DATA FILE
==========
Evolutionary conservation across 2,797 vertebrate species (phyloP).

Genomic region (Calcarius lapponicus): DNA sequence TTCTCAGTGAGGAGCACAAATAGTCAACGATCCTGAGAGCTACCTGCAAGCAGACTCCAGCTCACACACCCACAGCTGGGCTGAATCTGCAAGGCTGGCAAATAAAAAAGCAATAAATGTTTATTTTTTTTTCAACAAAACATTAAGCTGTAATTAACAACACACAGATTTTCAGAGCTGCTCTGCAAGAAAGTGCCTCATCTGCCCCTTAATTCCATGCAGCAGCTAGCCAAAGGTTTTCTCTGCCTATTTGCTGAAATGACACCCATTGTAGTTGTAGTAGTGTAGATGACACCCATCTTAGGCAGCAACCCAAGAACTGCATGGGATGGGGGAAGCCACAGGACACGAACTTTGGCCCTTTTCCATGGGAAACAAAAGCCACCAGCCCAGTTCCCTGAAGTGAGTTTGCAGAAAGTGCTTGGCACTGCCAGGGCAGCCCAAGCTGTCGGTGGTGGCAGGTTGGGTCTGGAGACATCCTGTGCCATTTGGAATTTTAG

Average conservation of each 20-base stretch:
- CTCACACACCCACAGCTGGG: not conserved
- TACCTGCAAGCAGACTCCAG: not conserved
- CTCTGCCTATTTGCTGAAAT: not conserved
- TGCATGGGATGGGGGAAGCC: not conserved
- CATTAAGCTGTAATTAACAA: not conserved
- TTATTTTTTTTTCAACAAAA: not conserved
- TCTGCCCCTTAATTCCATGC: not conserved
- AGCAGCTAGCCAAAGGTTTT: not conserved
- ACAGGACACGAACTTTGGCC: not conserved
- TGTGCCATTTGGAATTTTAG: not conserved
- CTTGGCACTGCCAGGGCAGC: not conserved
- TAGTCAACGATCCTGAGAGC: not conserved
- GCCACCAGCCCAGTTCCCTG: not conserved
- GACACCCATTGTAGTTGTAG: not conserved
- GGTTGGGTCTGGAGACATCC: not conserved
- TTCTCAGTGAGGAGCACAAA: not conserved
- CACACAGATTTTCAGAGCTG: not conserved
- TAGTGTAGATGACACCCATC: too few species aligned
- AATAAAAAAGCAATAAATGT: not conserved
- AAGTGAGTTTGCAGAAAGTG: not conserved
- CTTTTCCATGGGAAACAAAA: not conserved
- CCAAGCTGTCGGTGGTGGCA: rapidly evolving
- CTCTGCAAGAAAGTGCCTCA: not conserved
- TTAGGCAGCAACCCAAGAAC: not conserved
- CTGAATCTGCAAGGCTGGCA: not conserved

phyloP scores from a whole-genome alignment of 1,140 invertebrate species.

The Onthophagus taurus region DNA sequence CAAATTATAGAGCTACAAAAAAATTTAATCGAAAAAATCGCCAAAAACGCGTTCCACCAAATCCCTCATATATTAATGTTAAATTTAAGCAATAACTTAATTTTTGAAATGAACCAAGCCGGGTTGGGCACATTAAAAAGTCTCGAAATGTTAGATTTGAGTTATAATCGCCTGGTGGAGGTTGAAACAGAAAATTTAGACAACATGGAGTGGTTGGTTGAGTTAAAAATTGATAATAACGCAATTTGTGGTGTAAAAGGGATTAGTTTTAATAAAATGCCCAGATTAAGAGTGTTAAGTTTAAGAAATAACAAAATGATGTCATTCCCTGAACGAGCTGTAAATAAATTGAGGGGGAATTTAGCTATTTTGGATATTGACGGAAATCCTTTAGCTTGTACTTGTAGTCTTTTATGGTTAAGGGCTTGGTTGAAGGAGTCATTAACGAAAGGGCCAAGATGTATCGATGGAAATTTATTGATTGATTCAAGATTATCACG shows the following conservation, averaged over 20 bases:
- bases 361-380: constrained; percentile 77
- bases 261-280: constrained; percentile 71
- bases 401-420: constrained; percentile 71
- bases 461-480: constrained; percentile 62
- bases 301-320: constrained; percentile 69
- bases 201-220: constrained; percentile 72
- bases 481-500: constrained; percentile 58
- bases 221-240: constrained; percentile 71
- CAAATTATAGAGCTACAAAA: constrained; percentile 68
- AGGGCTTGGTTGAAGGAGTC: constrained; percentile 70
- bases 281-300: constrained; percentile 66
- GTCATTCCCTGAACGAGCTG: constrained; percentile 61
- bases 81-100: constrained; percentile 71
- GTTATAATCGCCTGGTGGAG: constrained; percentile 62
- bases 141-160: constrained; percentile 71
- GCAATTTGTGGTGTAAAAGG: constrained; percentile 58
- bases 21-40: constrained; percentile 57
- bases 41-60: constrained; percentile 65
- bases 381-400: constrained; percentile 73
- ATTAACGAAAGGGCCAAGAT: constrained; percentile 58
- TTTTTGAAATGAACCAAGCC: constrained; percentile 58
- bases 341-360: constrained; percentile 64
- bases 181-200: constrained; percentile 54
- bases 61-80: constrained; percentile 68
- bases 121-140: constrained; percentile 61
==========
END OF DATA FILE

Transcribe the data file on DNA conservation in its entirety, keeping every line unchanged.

Evolutionary conservation across 2,797 vertebrate species (phyloP).

Genomic region (Calcarius lapponicus): DNA sequence TTCTCAGTGAGGAGCACAAATAGTCAACGATCCTGAGAGCTACCTGCAAGCAGACTCCAGCTCACACACCCACAGCTGGGCTGAATCTGCAAGGCTGGCAAATAAAAAAGCAATAAATGTTTATTTTTTTTTCAACAAAACATTAAGCTGTAATTAACAACACACAGATTTTCAGAGCTGCTCTGCAAGAAAGTGCCTCATCTGCCCCTTAATTCCATGCAGCAGCTAGCCAAAGGTTTTCTCTGCCTATTTGCTGAAATGACACCCATTGTAGTTGTAGTAGTGTAGATGACACCCATCTTAGGCAGCAACCCAAGAACTGCATGGGATGGGGGAAGCCACAGGACACGAACTTTGGCCCTTTTCCATGGGAAACAAAAGCCACCAGCCCAGTTCCCTGAAGTGAGTTTGCAGAAAGTGCTTGGCACTGCCAGGGCAGCCCAAGCTGTCGGTGGTGGCAGGTTGGGTCTGGAGACATCCTGTGCCATTTGGAATTTTAG

Average conservation of each 20-base stretch:
- CTCACACACCCACAGCTGGG: not conserved
- TACCTGCAAGCAGACTCCAG: not conserved
- CTCTGCCTATTTGCTGAAAT: not conserved
- TGCATGGGATGGGGGAAGCC: not conserved
- CATTAAGCTGTAATTAACAA: not conserved
- TTATTTTTTTTTCAACAAAA: not conserved
- TCTGCCCCTTAATTCCATGC: not conserved
- AGCAGCTAGCCAAAGGTTTT: not conserved
- ACAGGACACGAACTTTGGCC: not conserved
- TGTGCCATTTGGAATTTTAG: not conserved
- CTTGGCACTGCCAGGGCAGC: not conserved
- TAGTCAACGATCCTGAGAGC: not conserved
- GCCACCAGCCCAGTTCCCTG: not conserved
- GACACCCATTGTAGTTGTAG: not conserved
- GGTTGGGTCTGGAGACATCC: not conserved
- TTCTCAGTGAGGAGCACAAA: not conserved
- CACACAGATTTTCAGAGCTG: not conserved
- TAGTGTAGATGACACCCATC: too few species aligned
- AATAAAAAAGCAATAAATGT: not conserved
- AAGTGAGTTTGCAGAAAGTG: not conserved
- CTTTTCCATGGGAAACAAAA: not conserved
- CCAAGCTGTCGGTGGTGGCA: rapidly evolving
- CTCTGCAAGAAAGTGCCTCA: not conserved
- TTAGGCAGCAACCCAAGAAC: not conserved
- CTGAATCTGCAAGGCTGGCA: not conserved

phyloP scores from a whole-genome alignment of 1,140 invertebrate species.

The Onthophagus taurus region DNA sequence CAAATTATAGAGCTACAAAAAAATTTAATCGAAAAAATCGCCAAAAACGCGTTCCACCAAATCCCTCATATATTAATGTTAAATTTAAGCAATAACTTAATTTTTGAAATGAACCAAGCCGGGTTGGGCACATTAAAAAGTCTCGAAATGTTAGATTTGAGTTATAATCGCCTGGTGGAGGTTGAAACAGAAAATTTAGACAACATGGAGTGGTTGGTTGAGTTAAAAATTGATAATAACGCAATTTGTGGTGTAAAAGGGATTAGTTTTAATAAAATGCCCAGATTAAGAGTGTTAAGTTTAAGAAATAACAAAATGATGTCATTCCCTGAACGAGCTGTAAATAAATTGAGGGGGAATTTAGCTATTTTGGATATTGACGGAAATCCTTTAGCTTGTACTTGTAGTCTTTTATGGTTAAGGGCTTGGTTGAAGGAGTCATTAACGAAAGGGCCAAGATGTATCGATGGAAATTTATTGATTGATTCAAGATTATCACG shows the following conservation, averaged over 20 bases:
- bases 361-380: constrained; percentile 77
- bases 261-280: constrained; percentile 71
- bases 401-420: constrained; percentile 71
- bases 461-480: constrained; percentile 62
- bases 301-320: constrained; percentile 69
- bases 201-220: constrained; percentile 72
- bases 481-500: constrained; percentile 58
- bases 221-240: constrained; percentile 71
- CAAATTATAGAGCTACAAAA: constrained; percentile 68
- AGGGCTTGGTTGAAGGAGTC: constrained; percentile 70
- bases 281-300: constrained; percentile 66
- GTCATTCCCTGAACGAGCTG: constrained; percentile 61
- bases 81-100: constrained; percentile 71
- GTTATAATCGCCTGGTGGAG: constrained; percentile 62
- bases 141-160: constrained; percentile 71
- GCAATTTGTGGTGTAAAAGG: constrained; percentile 58
- bases 21-40: constrained; percentile 57
- bases 41-60: constrained; percentile 65
- bases 381-400: constrained; percentile 73
- ATTAACGAAAGGGCCAAGAT: constrained; percentile 58
- TTTTTGAAATGAACCAAGCC: constrained; percentile 58
- bases 341-360: constrained; percentile 64
- bases 181-200: constrained; percentile 54
- bases 61-80: constrained; percentile 68
- bases 121-140: constrained; percentile 61